A Bugatti in Calcutta! When a friend from the USA conveyed this information, it was like a bolt from the blue. Here’s why.
What is a Bugatti?
Ettore Bugatti was a fine engineer and designer who decided to make his first car in 1911. Called the Type 13, it established Bugatti as a top maker of light sports-racing cars with overhead camshaft 4-cylinder engines. By the 1920s, two 4-cylinder motors were merged to give the trademark Bugatti 8-cylinder sports-racing legends and limousines.
Bugattis also got unique horseshoe-shaped radiators replacing the square radiators seen on earlier cars. Exquisitely designed, they made cars like the Rolls Royce appear like taxis! Only six Bugatti Royale models were built but today they are referred to as the finest cars ever made.
Bugatti buyers were the elite. J R D Tata drove and raced a Type 35. That model won nearly 2000 races in the 1920s and 1930s all over the world (Ettore Bugatti is driving a Type 35 in the picture). The 7000-odd cars Bugatti made used special alloys and aluminium extensively. As a result many have survived. Only one Bugatti – in pieces – exists in India.
In August-September 1937, a Type 57 Bugatti bearing chassis number 57581 and engine number 416 rolled out of the factory for a buyer in Europe. The Second World War (1939-1945) followed and the car was hardly used till in 1946 Bernard Thorpe, a foreigner residing in Calcutta, bought the car and shipped it here.
Thorpe owned it till 1967, when he sold it to the celebrated rally driver Peter Harper in England on his return. His choice was unmatched – his Type 57 Bugatti Ventoux was among the best from a superlative line.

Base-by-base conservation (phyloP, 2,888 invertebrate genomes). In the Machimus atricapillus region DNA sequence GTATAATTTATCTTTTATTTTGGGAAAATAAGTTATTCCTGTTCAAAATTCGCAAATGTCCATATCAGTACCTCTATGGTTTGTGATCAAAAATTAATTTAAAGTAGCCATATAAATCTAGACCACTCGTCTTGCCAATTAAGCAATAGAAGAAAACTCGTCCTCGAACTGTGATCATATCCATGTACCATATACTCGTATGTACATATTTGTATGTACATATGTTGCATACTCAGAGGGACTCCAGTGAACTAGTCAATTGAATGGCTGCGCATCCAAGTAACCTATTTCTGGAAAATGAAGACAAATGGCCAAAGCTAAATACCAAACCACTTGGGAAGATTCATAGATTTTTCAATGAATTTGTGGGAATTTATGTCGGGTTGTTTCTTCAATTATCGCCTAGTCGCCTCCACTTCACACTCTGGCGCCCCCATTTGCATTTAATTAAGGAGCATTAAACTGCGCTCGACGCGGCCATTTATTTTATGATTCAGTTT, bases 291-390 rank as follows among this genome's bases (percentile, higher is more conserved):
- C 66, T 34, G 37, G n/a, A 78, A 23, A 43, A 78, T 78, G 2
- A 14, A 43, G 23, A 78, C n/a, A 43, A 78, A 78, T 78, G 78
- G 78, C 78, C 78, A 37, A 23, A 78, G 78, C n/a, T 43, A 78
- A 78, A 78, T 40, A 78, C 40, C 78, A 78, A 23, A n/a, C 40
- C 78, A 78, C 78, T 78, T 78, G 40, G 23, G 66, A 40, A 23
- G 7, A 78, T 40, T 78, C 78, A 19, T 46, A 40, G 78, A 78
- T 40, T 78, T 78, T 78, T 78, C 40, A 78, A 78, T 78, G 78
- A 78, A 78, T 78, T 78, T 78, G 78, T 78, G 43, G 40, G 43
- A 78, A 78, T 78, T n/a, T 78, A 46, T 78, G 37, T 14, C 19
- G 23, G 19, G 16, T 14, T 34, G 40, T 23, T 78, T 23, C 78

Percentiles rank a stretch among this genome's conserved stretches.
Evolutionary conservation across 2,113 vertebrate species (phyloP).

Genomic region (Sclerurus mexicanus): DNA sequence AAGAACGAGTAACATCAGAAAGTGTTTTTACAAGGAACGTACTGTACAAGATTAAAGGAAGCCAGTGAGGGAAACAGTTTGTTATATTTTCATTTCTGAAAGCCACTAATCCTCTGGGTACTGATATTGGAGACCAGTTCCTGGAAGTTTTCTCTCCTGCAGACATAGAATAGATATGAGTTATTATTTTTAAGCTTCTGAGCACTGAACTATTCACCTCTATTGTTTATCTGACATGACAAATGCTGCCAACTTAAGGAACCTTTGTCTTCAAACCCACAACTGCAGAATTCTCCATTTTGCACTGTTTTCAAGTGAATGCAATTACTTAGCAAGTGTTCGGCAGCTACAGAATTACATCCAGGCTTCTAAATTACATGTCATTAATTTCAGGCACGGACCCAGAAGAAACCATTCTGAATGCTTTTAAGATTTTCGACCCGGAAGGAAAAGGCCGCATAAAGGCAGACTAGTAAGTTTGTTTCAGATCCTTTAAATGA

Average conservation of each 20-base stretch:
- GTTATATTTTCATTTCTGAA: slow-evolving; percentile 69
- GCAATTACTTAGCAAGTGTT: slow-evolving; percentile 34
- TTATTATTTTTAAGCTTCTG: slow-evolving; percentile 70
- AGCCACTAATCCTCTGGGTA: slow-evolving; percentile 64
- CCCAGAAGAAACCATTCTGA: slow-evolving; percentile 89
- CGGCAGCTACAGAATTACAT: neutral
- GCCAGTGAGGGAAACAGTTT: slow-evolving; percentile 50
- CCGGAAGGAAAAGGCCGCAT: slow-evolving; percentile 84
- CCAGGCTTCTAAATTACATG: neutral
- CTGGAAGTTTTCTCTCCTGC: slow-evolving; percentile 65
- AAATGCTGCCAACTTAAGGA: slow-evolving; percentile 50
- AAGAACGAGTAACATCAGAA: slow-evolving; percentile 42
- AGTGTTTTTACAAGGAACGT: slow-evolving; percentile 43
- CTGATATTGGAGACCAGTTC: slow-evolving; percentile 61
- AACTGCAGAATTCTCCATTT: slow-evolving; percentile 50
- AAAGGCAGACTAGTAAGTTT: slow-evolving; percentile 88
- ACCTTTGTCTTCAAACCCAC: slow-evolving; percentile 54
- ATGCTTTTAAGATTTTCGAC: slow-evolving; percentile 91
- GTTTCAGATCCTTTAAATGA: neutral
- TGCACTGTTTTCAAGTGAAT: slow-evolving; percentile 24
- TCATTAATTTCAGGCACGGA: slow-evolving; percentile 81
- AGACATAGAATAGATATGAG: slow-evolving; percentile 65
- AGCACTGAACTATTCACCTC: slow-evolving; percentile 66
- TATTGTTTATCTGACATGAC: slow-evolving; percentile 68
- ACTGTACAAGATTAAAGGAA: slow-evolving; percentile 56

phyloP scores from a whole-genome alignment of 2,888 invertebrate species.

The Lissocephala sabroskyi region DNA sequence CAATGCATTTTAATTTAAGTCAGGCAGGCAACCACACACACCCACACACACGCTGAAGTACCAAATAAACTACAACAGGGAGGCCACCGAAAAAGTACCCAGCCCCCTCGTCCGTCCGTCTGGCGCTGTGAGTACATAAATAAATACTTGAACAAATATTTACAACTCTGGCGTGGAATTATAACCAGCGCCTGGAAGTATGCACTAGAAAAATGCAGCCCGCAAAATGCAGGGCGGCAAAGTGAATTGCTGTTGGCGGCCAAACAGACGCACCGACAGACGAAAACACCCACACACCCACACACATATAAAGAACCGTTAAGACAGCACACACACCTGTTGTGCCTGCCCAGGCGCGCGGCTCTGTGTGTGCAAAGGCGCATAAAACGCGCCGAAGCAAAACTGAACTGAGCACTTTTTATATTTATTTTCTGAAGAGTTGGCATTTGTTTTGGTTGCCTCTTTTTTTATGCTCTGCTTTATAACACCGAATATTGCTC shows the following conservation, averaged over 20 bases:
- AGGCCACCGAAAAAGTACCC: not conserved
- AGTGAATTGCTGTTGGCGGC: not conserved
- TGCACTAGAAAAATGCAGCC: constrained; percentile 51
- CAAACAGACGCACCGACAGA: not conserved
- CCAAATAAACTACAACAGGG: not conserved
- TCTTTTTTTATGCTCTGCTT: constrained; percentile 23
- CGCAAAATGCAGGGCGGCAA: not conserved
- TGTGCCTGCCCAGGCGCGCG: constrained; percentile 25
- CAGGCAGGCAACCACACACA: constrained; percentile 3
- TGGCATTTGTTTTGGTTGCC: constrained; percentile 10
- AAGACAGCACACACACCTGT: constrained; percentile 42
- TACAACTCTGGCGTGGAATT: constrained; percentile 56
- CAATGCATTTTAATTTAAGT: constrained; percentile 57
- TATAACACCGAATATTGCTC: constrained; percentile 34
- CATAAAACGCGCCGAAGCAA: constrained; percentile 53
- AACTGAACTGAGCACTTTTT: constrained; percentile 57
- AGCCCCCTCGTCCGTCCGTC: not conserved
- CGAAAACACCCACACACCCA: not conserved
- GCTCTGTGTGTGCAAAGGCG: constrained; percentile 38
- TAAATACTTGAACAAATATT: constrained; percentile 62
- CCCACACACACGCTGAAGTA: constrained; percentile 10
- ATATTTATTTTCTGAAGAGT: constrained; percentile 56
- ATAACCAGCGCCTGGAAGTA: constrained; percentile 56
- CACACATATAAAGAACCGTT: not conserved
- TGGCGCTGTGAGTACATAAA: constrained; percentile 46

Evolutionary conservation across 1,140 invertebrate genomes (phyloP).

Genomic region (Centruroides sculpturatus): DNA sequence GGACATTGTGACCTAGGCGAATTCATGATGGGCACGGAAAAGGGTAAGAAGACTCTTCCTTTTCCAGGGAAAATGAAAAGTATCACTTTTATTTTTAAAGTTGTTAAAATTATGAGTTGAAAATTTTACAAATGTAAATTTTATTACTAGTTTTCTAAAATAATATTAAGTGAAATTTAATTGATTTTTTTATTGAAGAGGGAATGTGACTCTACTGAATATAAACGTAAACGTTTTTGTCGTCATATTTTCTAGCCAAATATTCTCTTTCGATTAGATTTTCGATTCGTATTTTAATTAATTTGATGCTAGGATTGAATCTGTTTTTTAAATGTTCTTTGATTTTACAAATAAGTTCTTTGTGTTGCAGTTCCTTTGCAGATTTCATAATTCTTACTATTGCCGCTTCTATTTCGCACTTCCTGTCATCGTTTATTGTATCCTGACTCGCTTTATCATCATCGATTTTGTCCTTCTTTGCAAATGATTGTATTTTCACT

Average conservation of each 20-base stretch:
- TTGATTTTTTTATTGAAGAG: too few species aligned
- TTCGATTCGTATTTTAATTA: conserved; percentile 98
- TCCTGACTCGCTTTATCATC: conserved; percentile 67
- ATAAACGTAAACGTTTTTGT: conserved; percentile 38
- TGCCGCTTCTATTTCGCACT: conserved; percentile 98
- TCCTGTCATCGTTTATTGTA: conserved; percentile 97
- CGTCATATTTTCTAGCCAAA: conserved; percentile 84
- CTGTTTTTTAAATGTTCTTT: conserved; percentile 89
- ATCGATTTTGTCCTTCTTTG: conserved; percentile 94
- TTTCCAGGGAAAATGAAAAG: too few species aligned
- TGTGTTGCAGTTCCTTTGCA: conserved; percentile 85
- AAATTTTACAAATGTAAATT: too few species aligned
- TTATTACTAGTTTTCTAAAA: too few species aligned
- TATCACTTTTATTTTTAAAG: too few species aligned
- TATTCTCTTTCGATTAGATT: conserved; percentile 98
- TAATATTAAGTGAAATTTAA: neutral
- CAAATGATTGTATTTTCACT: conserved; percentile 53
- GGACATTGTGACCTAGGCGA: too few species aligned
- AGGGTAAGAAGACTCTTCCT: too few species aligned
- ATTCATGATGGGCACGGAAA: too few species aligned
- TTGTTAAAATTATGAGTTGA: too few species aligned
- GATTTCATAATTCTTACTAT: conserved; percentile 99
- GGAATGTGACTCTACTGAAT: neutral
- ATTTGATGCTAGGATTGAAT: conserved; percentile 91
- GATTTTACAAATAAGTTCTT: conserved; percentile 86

With a 3300cc 8-cylinder engine which generated up to 150bhp, it could power the car to around 100 miles an hour. It was the last in the line of unique Bugattis which had the same chassis suitable for all body types: 2-door 4-seater Ventoux; 4-door 4-seater Galabier; 2-door Stelvio convertible; and 2-door closed sports racer Atlantic.
This was the last car designed and approved by Ettore and his son, Jean. While over 700 were sold, it is also associated with tragedy. It was while testing a modified 57 that Jean died in a car crash and that ended the life spirit behind the company. It shut down soon after.
While documents are scarce, it appears the Thorpe Type 57 was possibly maintained in at least two local garages, according to an elderly gentleman familiar with the corporate circles of that era. At that time, motor racing was a vibrant sport in the city with Indians and many foreigners racing against each other in imported and assembled sports-racing cars.
The certification for the Calcutta Bugatti is provided by the foremost expert on the subject, Hugh G. Conway. He is the internationally-recognized expert on the Bugatti family and all aspects of Bugatti cars, with many books and articles to his credit. In 1987, Conway, along with a small group of Bugatti enthusiasts, formed the Bugatti Trust. Conway’s collection of original Bugatti photographs, writings and artwork was the core of the Bugatti Trust Archive. The sale of one of Conway’s Bugattis provided the funding for the purchase of the Bugatti Trust’s present home at Prescott Hill in Gloucestershire, England.
Bugatti’s name has been revived with the fabulous Veyron model today. As a result Bugattis continue to be precious as pinnacles of automotive engineering irrespective of year of manufacture.